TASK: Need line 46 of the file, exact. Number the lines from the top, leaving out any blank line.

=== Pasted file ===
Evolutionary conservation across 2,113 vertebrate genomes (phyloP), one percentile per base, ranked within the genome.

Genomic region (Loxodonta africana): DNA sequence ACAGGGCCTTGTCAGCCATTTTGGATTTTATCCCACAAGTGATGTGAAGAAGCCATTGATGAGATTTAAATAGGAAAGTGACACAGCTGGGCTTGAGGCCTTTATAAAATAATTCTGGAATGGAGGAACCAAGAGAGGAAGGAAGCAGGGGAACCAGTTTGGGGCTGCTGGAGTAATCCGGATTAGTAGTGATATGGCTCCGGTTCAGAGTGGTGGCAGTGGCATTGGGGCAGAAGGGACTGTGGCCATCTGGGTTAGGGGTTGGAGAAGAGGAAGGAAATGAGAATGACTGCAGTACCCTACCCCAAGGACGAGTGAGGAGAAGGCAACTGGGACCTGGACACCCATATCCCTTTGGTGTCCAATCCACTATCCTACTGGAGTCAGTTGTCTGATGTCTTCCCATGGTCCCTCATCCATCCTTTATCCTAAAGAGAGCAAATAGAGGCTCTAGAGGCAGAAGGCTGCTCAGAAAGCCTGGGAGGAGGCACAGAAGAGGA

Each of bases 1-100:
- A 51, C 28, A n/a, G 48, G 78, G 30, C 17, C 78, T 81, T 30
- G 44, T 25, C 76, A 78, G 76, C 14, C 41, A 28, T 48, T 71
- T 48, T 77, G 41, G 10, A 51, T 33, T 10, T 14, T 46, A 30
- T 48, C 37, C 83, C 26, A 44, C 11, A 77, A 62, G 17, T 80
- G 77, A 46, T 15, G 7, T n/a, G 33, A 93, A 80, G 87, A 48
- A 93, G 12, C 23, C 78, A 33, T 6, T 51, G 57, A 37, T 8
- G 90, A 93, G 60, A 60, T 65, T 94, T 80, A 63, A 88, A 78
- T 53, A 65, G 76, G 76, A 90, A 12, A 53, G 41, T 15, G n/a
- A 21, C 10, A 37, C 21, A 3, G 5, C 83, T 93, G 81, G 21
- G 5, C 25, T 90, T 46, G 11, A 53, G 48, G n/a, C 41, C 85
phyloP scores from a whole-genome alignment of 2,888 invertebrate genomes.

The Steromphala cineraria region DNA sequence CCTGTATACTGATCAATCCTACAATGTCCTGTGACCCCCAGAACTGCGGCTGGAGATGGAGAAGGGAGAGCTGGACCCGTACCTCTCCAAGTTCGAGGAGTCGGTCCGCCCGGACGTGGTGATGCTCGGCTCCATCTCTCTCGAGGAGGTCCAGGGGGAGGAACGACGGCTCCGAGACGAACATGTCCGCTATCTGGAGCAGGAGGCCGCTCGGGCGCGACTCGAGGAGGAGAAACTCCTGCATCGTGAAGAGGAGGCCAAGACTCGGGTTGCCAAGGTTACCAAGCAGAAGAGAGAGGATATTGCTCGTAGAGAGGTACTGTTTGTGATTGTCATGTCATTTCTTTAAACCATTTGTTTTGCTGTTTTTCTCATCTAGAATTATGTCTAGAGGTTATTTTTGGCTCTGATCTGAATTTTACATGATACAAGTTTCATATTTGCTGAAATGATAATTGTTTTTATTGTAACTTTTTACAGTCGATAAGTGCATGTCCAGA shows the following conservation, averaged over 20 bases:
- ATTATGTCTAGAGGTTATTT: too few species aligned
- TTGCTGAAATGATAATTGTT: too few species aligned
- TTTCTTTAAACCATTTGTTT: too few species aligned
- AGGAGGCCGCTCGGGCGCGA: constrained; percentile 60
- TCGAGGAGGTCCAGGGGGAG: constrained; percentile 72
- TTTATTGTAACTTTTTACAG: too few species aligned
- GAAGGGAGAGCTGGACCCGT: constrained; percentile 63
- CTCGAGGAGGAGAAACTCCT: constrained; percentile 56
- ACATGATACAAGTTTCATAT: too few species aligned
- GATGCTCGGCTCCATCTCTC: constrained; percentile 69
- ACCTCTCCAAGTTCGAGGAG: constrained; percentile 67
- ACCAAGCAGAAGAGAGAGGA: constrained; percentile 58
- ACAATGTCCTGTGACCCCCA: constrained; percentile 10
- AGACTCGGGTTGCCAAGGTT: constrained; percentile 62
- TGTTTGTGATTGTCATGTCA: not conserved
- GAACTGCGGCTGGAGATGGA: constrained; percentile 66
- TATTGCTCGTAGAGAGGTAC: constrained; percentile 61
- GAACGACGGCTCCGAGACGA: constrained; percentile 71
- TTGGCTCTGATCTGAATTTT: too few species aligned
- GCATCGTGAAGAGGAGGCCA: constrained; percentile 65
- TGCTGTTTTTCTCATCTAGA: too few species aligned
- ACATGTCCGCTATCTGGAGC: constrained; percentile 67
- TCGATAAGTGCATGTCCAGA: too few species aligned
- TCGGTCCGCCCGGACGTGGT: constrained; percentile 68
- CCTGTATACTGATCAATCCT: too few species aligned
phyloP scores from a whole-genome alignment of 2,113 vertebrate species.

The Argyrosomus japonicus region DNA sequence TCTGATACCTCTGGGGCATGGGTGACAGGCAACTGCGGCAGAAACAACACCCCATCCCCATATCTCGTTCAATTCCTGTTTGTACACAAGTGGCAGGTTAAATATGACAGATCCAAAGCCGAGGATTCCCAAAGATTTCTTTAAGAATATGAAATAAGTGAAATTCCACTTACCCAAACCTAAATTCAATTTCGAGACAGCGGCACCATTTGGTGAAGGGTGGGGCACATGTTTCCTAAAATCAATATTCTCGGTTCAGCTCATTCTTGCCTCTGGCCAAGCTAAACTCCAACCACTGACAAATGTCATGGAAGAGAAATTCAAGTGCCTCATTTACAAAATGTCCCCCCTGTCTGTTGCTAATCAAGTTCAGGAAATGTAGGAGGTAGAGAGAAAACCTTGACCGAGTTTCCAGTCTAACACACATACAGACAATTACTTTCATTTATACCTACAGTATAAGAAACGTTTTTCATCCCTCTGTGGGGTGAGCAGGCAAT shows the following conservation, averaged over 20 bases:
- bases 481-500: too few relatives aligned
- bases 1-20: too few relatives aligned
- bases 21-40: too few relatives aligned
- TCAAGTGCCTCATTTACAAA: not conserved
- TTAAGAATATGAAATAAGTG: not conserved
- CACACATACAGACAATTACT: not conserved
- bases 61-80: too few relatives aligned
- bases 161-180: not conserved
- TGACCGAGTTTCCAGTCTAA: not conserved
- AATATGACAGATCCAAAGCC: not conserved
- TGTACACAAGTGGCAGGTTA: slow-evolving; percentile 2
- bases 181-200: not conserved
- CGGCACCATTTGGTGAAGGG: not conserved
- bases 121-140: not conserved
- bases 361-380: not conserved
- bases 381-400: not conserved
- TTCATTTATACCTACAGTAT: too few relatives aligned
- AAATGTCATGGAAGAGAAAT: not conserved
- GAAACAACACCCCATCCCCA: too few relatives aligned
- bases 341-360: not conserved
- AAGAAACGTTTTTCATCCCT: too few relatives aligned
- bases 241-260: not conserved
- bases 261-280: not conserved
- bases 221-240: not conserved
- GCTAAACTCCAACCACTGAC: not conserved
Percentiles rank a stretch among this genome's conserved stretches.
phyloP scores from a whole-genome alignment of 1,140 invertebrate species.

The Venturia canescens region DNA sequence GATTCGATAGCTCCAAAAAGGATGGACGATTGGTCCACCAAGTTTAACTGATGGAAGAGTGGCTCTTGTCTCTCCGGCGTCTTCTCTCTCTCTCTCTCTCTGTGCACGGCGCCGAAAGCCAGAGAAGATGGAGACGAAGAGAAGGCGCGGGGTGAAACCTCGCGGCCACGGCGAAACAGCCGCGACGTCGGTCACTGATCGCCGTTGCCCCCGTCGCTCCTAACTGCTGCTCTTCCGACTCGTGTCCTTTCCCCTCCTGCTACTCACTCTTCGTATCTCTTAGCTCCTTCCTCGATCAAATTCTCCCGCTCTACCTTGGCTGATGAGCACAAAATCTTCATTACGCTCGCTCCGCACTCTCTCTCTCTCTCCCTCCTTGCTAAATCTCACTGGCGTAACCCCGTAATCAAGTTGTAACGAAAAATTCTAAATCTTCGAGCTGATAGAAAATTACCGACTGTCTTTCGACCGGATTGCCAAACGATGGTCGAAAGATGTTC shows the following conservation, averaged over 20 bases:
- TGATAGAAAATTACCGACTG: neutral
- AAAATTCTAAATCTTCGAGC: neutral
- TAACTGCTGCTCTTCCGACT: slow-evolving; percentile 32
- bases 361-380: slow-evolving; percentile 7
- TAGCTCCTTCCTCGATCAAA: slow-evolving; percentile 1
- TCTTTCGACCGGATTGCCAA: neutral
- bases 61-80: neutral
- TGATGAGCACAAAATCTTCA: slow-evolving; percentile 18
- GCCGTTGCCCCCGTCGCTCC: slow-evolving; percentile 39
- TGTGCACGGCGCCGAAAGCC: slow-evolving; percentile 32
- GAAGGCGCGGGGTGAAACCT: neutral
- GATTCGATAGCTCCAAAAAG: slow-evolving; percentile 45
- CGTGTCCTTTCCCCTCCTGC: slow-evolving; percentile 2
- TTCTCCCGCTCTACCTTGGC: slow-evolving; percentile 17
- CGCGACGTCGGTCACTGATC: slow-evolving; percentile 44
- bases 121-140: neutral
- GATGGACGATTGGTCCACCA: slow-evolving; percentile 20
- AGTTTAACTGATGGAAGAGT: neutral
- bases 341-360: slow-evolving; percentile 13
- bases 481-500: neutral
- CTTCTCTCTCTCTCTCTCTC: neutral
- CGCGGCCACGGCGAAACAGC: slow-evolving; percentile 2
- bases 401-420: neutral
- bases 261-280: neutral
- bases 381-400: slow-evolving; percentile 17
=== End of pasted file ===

- TCAAGTGCCTCATTTACAAA: not conserved